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A visit to the windswept and mysterious Orkney Islands
reawakens Louise Gilmore to the sacredness of water.
m standing by a wild sea, amid
the low, storm-blown hills of
Orkney. The fields are thickly
carpeted with vivid green
grass or purple heather, moulded
over strange mounds and ridges, with
occasional massive stones protruding
like fossilised exclamation marks. The
wind drives icy needles of rain into my
face. In a sudden shaft of sun, reflections
from the sea dance like flames on the
rocks. It seems so familiar, but I can't think
why.This group of islands north of Scotland
is bristling with ancient remains. Five
thousand years ago, Stone Age tribes
fought the harsh weather to manhandle
huge slabs of stone onto their ends in
mysterious alignments or perfect circles.
The elusive tattooed race, the Picts,
left the so called "symbol stones", carved
with animals, birds and geometric designs,
whose purpose can only be guessed at
Vikings raided from the north and
battles for control raged for centuries
between Norway and Scotland. What today
seems a remote and isolated place was
once a centre of power.
Before I go there, I set up a shamanic
ceremony for guidance. What should be
my intention as I approach this ancient
place? A sprit wind sweeps in and I am
told to bring back sacred water, which will
teach me new things. Really? Water?
I do some research and my mind gets
busy. Water is the source of all life. It covers
71% of the earth's surface and makes up
around 60% of the adult human body.
Symbolically, it represents purification,
birth and rebirth. It is indispensable to
initiations in most cultures. Among some
shamanic groups, water represents the
power of manifestation. It is the element
most related to our emotional life. And
then there's Dr Masaru Emoto's work
showing that water can hold the imprint of
human emotions and intentions.
The ancient Orcadians had a deep
connection with water that came naturally
from a homeland surrounded and
intersected by vast and powerful seas,
feared for their currents and whirlpools.
There are many fresh water springs
and wells on Orkney. The early peoples
saw them as magical: waters that could
heal or curse. They believed that spirits,
fairies or trows (mischievous goblin-like
creatures) lived in their depths and that
the old gods hid there when Christianity
drove them away from their mounds.
Some springs could foretell the future by
making mysterious noises or changing
Can I believe, like the Picts, that lakes
are hallowed gateways to the otherworld?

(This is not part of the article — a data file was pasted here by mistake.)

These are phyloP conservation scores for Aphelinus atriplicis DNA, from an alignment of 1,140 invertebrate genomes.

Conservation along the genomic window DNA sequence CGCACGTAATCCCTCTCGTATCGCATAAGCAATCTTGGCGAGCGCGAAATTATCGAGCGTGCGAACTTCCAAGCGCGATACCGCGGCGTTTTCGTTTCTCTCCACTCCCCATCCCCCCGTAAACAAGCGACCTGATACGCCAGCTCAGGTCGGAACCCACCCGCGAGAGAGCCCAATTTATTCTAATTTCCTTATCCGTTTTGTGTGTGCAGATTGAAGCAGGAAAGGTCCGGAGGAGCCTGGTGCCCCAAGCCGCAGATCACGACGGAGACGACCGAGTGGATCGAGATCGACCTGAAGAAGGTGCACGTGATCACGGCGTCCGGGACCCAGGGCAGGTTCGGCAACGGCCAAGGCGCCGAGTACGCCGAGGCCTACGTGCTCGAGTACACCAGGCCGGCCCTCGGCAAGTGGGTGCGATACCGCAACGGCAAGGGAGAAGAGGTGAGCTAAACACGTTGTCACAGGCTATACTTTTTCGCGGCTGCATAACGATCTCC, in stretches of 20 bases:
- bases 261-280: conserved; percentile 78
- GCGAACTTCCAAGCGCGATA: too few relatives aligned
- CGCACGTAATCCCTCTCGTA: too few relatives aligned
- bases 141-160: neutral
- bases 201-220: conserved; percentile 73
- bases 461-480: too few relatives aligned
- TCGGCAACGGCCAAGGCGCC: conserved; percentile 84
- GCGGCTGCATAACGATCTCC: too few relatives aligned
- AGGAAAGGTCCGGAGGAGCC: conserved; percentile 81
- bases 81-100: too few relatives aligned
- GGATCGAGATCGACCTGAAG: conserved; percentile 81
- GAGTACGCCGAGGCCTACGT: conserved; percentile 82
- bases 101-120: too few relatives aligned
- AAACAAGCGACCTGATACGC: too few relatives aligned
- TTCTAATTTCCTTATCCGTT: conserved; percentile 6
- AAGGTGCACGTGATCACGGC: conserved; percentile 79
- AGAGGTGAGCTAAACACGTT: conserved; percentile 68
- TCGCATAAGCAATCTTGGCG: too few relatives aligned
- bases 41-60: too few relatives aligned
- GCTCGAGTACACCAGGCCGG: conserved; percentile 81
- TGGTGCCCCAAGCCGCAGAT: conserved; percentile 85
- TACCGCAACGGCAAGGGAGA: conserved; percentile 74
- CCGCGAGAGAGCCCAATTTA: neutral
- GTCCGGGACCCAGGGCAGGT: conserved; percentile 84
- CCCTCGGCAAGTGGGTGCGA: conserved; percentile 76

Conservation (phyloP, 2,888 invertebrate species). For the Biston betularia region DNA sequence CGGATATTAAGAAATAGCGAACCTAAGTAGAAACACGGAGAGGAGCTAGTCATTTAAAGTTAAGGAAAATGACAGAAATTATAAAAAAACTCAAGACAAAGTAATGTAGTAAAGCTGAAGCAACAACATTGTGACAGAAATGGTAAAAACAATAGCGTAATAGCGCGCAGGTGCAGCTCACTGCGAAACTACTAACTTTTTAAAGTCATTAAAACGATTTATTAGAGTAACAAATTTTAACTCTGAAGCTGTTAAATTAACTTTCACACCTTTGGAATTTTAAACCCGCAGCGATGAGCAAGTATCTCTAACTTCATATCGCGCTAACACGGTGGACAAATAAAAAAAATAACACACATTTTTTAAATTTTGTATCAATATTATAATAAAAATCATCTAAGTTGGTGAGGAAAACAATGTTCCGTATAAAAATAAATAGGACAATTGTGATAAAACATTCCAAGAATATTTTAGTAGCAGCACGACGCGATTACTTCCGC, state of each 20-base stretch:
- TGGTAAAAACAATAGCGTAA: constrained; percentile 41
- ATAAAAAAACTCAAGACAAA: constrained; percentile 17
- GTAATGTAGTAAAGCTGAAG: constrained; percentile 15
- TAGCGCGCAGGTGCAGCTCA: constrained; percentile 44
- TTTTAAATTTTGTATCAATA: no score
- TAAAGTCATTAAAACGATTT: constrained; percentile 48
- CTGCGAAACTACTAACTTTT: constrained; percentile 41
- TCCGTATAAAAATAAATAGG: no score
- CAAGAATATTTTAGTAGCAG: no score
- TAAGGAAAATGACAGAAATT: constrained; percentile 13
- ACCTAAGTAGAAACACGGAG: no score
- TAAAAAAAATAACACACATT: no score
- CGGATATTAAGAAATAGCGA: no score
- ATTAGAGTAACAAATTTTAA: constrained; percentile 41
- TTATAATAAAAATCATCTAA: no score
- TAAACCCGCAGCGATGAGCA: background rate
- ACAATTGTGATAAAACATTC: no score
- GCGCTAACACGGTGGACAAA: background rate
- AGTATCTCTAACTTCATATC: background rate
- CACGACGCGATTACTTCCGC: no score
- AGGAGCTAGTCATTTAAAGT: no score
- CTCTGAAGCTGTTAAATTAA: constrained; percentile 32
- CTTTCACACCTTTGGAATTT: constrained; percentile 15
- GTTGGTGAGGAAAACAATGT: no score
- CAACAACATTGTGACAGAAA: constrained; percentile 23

Or that the ever changing space between
high and low tide is a place of trans-
formation, crossed nightly by mermaids
or seals that shed their skins to become
human for a while?
In the urbanised world, our sense of
the sacredness of water has largely been
lost. We take for granted that we can turn
on our taps or swim in a clean sea. But the
tragic oil spill in the Gulf of Mexico has
forced us to face the dire consequences
of our carelessness that may continue for
For some reason, I'm being sensitised
to water -- perhaps even invited to help
with this crisis from my own limited
perspective and place in the world. I
decide that I could dedicate myself to the
re-enchantment of water.
I will collect water with an intention that is:
● aligned with Spirit
● free of any attachment to the outcome
That's settled, but why do I feel so
anxious? It's not as simple as it sounds.
There are many questions. What level
of intention can influence Spirit and by
how much? How can I know the scale of
just one intention? Could a small intention
of mine create a major upset down the
line, like the metaphor of the butterfly
flapping its wings in the rainforest that
sets off a tornado at the Equator?
Helpful people advise me to simply
trust, but somehow I can't. All my ideas
seem superficial. A philosophy website
admits, "We are pretty much in the
dark about the character of the concept
(intention)." I find myself facing a vast
empty space, only knowing that I must
not fill it with too much thinking or I
risk losing the deeper teaching.
Surely there's no harm in holding
to the idea of finding a sacred well and
taking some water -- for the greater good
I remind myself, hastily.
On Orkney, there's certainly no
shortage of ancient wells and I begin to
The first, Login's Well, is on the main
street of the pretty grey stone township
of Stromness, historically the last port
for ships about to sail the fierce Atlantic
Ocean. Many ships took on water here,
including Captain Cook's Discovery and
John Franklin's ill fated expedition to seek
the North West Passage in 1845, as well as
generations of North Sea fishermen.
But... Login's Well was sealed in 1931.
No water for me here.
Another Stromness well was Haleyhole
(or Holy Hole). For centuries, pilgrims
came in droves hoping its miraculous
water would cure whatever ailed them.
Walking the Ring of Brodgar in the fine rain.
Louise Gilmore on the Viking shelf.
The Ring of Brodgar with the lightning stone in
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